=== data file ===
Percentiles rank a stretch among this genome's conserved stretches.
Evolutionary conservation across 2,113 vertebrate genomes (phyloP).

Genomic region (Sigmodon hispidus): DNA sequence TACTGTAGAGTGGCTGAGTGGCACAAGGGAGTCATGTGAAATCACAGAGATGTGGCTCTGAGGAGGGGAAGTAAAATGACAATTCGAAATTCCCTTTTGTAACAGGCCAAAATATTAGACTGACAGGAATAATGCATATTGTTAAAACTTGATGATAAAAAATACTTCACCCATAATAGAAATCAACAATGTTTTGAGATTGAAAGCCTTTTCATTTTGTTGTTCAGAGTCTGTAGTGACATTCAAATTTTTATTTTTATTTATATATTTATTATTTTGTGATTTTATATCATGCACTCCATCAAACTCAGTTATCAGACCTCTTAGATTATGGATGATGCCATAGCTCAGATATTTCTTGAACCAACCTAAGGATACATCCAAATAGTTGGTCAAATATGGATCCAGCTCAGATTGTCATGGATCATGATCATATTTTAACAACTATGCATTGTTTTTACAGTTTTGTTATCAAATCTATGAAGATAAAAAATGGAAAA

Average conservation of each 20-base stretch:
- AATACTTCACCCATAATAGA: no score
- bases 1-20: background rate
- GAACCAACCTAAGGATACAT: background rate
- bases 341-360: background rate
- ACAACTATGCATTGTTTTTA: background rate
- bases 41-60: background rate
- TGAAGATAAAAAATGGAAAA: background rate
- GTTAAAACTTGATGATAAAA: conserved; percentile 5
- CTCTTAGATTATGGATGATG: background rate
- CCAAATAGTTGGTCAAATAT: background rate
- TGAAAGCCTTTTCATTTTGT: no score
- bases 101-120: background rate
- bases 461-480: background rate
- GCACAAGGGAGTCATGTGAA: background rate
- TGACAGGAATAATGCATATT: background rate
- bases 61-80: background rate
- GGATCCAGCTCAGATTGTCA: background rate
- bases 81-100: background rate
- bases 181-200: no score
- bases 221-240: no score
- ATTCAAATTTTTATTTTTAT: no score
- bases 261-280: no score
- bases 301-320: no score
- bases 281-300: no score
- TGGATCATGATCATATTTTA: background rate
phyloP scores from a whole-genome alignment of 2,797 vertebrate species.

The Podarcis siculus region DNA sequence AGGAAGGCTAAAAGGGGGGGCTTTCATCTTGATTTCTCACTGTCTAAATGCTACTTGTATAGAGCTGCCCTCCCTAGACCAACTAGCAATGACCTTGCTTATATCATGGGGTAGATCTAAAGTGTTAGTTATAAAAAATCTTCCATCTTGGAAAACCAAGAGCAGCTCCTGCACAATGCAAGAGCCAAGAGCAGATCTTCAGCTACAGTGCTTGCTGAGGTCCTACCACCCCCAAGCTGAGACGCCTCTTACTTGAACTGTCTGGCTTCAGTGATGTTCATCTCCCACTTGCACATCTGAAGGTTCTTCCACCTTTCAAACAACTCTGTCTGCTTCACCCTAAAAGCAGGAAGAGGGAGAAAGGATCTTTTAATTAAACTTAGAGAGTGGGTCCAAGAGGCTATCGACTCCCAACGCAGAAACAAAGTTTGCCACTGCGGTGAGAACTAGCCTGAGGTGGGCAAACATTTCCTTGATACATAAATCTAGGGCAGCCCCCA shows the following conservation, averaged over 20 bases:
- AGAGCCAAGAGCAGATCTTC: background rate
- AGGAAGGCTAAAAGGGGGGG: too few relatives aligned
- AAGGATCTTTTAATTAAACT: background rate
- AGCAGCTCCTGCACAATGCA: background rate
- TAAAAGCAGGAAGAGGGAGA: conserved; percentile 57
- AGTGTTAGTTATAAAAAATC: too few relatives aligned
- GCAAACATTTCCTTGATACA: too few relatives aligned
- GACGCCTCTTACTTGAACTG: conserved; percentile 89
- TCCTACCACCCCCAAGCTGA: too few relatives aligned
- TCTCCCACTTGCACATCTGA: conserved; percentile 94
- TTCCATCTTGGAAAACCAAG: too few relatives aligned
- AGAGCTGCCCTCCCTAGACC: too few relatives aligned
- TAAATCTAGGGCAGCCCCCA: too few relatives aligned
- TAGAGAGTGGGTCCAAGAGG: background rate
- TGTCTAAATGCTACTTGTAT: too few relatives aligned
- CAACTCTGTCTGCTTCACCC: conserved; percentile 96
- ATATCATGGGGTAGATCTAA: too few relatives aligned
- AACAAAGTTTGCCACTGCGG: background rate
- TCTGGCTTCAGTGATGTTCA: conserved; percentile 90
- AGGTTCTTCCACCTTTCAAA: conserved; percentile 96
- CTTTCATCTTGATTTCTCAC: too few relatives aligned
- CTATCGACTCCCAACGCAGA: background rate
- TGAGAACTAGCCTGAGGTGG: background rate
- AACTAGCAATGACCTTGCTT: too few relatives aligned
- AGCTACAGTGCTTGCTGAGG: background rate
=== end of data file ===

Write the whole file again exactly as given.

Percentiles rank a stretch among this genome's conserved stretches.
Evolutionary conservation across 2,113 vertebrate genomes (phyloP).

Genomic region (Sigmodon hispidus): DNA sequence TACTGTAGAGTGGCTGAGTGGCACAAGGGAGTCATGTGAAATCACAGAGATGTGGCTCTGAGGAGGGGAAGTAAAATGACAATTCGAAATTCCCTTTTGTAACAGGCCAAAATATTAGACTGACAGGAATAATGCATATTGTTAAAACTTGATGATAAAAAATACTTCACCCATAATAGAAATCAACAATGTTTTGAGATTGAAAGCCTTTTCATTTTGTTGTTCAGAGTCTGTAGTGACATTCAAATTTTTATTTTTATTTATATATTTATTATTTTGTGATTTTATATCATGCACTCCATCAAACTCAGTTATCAGACCTCTTAGATTATGGATGATGCCATAGCTCAGATATTTCTTGAACCAACCTAAGGATACATCCAAATAGTTGGTCAAATATGGATCCAGCTCAGATTGTCATGGATCATGATCATATTTTAACAACTATGCATTGTTTTTACAGTTTTGTTATCAAATCTATGAAGATAAAAAATGGAAAA

Average conservation of each 20-base stretch:
- AATACTTCACCCATAATAGA: no score
- bases 1-20: background rate
- GAACCAACCTAAGGATACAT: background rate
- bases 341-360: background rate
- ACAACTATGCATTGTTTTTA: background rate
- bases 41-60: background rate
- TGAAGATAAAAAATGGAAAA: background rate
- GTTAAAACTTGATGATAAAA: conserved; percentile 5
- CTCTTAGATTATGGATGATG: background rate
- CCAAATAGTTGGTCAAATAT: background rate
- TGAAAGCCTTTTCATTTTGT: no score
- bases 101-120: background rate
- bases 461-480: background rate
- GCACAAGGGAGTCATGTGAA: background rate
- TGACAGGAATAATGCATATT: background rate
- bases 61-80: background rate
- GGATCCAGCTCAGATTGTCA: background rate
- bases 81-100: background rate
- bases 181-200: no score
- bases 221-240: no score
- ATTCAAATTTTTATTTTTAT: no score
- bases 261-280: no score
- bases 301-320: no score
- bases 281-300: no score
- TGGATCATGATCATATTTTA: background rate
phyloP scores from a whole-genome alignment of 2,797 vertebrate species.

The Podarcis siculus region DNA sequence AGGAAGGCTAAAAGGGGGGGCTTTCATCTTGATTTCTCACTGTCTAAATGCTACTTGTATAGAGCTGCCCTCCCTAGACCAACTAGCAATGACCTTGCTTATATCATGGGGTAGATCTAAAGTGTTAGTTATAAAAAATCTTCCATCTTGGAAAACCAAGAGCAGCTCCTGCACAATGCAAGAGCCAAGAGCAGATCTTCAGCTACAGTGCTTGCTGAGGTCCTACCACCCCCAAGCTGAGACGCCTCTTACTTGAACTGTCTGGCTTCAGTGATGTTCATCTCCCACTTGCACATCTGAAGGTTCTTCCACCTTTCAAACAACTCTGTCTGCTTCACCCTAAAAGCAGGAAGAGGGAGAAAGGATCTTTTAATTAAACTTAGAGAGTGGGTCCAAGAGGCTATCGACTCCCAACGCAGAAACAAAGTTTGCCACTGCGGTGAGAACTAGCCTGAGGTGGGCAAACATTTCCTTGATACATAAATCTAGGGCAGCCCCCA shows the following conservation, averaged over 20 bases:
- AGAGCCAAGAGCAGATCTTC: background rate
- AGGAAGGCTAAAAGGGGGGG: too few relatives aligned
- AAGGATCTTTTAATTAAACT: background rate
- AGCAGCTCCTGCACAATGCA: background rate
- TAAAAGCAGGAAGAGGGAGA: conserved; percentile 57
- AGTGTTAGTTATAAAAAATC: too few relatives aligned
- GCAAACATTTCCTTGATACA: too few relatives aligned
- GACGCCTCTTACTTGAACTG: conserved; percentile 89
- TCCTACCACCCCCAAGCTGA: too few relatives aligned
- TCTCCCACTTGCACATCTGA: conserved; percentile 94
- TTCCATCTTGGAAAACCAAG: too few relatives aligned
- AGAGCTGCCCTCCCTAGACC: too few relatives aligned
- TAAATCTAGGGCAGCCCCCA: too few relatives aligned
- TAGAGAGTGGGTCCAAGAGG: background rate
- TGTCTAAATGCTACTTGTAT: too few relatives aligned
- CAACTCTGTCTGCTTCACCC: conserved; percentile 96
- ATATCATGGGGTAGATCTAA: too few relatives aligned
- AACAAAGTTTGCCACTGCGG: background rate
- TCTGGCTTCAGTGATGTTCA: conserved; percentile 90
- AGGTTCTTCCACCTTTCAAA: conserved; percentile 96
- CTTTCATCTTGATTTCTCAC: too few relatives aligned
- CTATCGACTCCCAACGCAGA: background rate
- TGAGAACTAGCCTGAGGTGG: background rate
- AACTAGCAATGACCTTGCTT: too few relatives aligned
- AGCTACAGTGCTTGCTGAGG: background rate